This easy-to-make orzo pasta is packed with vitamin and antioxidant-rich ingredients and is bursting with flavor.
Frozen artichoke hearts keep the prep work to a minimum and a homemade pesto comes together in just minutes. Take advantage of summer’s upcoming produce with fresh corn on the cob and cherry tomatoes in this nutrient-rich pasta dish.
Antioxidants are one of the numerous health benefits found from eating artichokes. In order to understand antioxidants, though, you have to understand free radicals.
Free radicals are molecules that your body produces when it breaks down food or is exposed to harmful agents, such as tobacco smoke or radiation. Too many free radicals may contribute to heart disease, cancer, and other diseases.
Free radicals cause damage by taking electrons from cells in the body. Antioxidants protect the body’s cells from free radicals by giving them an electron without becoming destabilized themselves.
Artichokes also contain high amounts of fiber, which helps you to feel fuller longer as well as contributes to a healthy gastrointestinal tract and helps prevent constipation.
Artichokes are among the vegetables with the highest antioxidant content, along with tomatoes.
Tomatoes contain high amounts of carotenoids, antioxidants that are also responsible for red, yellow, and orange colors in many fruits and vegetables.
Tomatoes contain all four major types of carotenoids. This includes lutein, which helps support eye health, and lycopene, whose antioxidant properties may reduce the risk of cancer.
Tomatoes are a good source of vitamin C, vitamin K, folate, and potassium.
♦ Vitamin C is a powerful antioxidant and boosts immune health.
♦ Vitamin K contributes to bone health and helps prevent blood clots.
♦ Folate is important for tissue growth, cell function, and is especially important for pregnant women.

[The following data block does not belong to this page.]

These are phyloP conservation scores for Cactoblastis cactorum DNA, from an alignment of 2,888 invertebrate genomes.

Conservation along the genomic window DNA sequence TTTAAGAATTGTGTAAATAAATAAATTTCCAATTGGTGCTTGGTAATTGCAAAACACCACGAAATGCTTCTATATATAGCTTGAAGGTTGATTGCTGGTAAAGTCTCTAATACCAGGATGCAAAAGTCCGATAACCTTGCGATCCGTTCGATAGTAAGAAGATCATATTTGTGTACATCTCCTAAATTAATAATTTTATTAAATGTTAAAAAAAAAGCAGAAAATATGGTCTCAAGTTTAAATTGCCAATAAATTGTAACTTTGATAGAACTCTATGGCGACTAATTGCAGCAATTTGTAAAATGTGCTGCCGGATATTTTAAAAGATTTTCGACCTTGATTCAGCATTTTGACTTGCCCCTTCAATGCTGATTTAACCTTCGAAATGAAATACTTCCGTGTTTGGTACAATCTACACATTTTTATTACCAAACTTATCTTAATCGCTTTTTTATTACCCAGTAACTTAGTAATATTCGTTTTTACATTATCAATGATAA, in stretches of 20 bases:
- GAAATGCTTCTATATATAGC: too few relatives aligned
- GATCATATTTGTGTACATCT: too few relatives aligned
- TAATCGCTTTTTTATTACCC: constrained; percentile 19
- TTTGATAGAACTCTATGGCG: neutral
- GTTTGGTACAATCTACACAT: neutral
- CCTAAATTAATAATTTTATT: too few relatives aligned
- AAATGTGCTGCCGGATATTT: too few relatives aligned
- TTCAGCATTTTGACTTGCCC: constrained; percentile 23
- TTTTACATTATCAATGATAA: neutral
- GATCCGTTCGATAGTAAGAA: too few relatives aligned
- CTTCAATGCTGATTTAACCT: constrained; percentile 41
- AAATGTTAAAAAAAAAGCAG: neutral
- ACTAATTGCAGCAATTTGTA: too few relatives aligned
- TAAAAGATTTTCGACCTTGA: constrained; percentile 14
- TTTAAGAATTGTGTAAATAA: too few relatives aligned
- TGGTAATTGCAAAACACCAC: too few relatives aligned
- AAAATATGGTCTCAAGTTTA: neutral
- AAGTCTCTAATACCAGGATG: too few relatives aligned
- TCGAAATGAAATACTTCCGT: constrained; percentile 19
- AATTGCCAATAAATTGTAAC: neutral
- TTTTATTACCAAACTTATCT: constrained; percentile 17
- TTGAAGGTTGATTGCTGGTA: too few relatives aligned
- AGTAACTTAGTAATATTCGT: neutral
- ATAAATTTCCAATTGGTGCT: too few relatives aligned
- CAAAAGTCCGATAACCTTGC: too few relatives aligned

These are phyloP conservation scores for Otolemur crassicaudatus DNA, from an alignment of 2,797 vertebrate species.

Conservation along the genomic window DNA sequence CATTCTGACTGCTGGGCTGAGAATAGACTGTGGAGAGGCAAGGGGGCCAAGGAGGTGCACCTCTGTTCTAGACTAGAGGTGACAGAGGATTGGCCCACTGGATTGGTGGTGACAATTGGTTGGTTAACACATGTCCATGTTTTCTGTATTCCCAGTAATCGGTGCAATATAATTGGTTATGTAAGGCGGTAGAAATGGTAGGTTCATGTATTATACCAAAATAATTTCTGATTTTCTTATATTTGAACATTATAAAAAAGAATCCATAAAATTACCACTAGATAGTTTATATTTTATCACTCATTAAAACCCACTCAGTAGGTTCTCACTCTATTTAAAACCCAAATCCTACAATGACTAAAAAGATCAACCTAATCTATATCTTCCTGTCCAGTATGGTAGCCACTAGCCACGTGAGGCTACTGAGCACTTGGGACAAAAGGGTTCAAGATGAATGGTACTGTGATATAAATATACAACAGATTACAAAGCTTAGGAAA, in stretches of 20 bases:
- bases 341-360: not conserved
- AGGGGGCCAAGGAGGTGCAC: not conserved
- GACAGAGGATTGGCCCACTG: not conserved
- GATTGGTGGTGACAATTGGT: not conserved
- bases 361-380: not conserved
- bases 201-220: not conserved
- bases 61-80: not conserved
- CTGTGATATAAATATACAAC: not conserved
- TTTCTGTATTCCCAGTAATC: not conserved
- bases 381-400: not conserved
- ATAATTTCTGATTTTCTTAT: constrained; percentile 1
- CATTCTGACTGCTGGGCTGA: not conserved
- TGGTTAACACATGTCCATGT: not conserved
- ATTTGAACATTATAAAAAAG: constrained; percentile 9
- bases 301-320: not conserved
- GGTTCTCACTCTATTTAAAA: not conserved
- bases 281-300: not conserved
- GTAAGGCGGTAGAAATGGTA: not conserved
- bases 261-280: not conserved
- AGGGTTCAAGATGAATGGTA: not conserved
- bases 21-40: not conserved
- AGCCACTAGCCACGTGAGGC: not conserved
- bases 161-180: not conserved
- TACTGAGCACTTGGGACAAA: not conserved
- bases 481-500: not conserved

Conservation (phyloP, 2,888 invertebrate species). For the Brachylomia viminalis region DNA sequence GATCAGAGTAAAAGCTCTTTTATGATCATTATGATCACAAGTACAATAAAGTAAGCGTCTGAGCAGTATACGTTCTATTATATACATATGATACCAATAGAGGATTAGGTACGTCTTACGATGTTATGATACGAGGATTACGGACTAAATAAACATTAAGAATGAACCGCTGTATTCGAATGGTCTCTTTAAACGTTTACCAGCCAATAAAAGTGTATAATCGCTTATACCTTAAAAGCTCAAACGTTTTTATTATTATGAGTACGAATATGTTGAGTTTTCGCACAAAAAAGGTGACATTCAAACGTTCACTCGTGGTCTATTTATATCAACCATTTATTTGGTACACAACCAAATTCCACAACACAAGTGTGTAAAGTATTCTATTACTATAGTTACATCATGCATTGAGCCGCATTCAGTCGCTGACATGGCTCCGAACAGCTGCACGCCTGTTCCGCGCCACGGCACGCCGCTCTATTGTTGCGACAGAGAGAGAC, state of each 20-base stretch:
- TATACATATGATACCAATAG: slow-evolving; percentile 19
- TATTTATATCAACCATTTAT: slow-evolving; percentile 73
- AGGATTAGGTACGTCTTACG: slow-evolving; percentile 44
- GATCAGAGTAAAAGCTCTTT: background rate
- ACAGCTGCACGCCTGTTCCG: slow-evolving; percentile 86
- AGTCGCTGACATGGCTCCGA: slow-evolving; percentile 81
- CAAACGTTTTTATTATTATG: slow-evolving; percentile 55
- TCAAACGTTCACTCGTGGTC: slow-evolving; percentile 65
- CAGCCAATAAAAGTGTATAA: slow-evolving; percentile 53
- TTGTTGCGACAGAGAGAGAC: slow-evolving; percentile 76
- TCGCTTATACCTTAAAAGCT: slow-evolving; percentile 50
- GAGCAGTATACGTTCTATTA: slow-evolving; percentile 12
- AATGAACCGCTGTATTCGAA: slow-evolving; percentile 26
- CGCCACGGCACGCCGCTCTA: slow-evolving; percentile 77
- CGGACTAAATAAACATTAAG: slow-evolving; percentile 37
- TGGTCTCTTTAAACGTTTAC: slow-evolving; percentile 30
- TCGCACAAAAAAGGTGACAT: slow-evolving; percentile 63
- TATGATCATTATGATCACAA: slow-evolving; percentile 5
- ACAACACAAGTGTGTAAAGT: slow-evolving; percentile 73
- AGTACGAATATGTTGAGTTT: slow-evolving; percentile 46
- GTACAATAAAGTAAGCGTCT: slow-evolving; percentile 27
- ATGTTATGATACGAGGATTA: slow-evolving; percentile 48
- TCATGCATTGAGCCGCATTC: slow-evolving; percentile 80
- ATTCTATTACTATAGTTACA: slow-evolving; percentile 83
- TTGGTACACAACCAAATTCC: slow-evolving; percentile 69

♦ Potassium is an important electrolyte and helps regulate fluid balance in the body and supports bone and muscle strength.
The carotenoids in tomatoes are even more readily absorbed by the body when eaten in combination with healthy fats, like olive oil.
Olive oil is among the healthiest fats that you can eat. It contains omega-6 and omega-3 fatty acids (the same thing found in fish or krill oil supplements) as well as oleic acid, which has many health benefits, such as cancer-fighting properties.
Olive oil also contains antioxidants, another cancer fighter that provides anti-inflammatory and antimicrobial benefits as well.
The prevention of heart disease is a major health issue, and olive oil can lead to better heart health. Olive oil can help lower blood pressure, improve cardiovascular health, and improve the function of blood vessels.
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Olive oil is a key part of the Mediterranean diet, which has been extensively studied and has numerous health benefits. One of these benefits, in addition to major heart health benefits, is the prevention of type 2 diabetes.
Extra-virgin olive oil, which is used in the Orzo with Artichoke Pesto and Grilled Corn recipe below, is the least processed of the variety of olive oils available. Due to less processing, it retains the most health benefits and healthful compounds.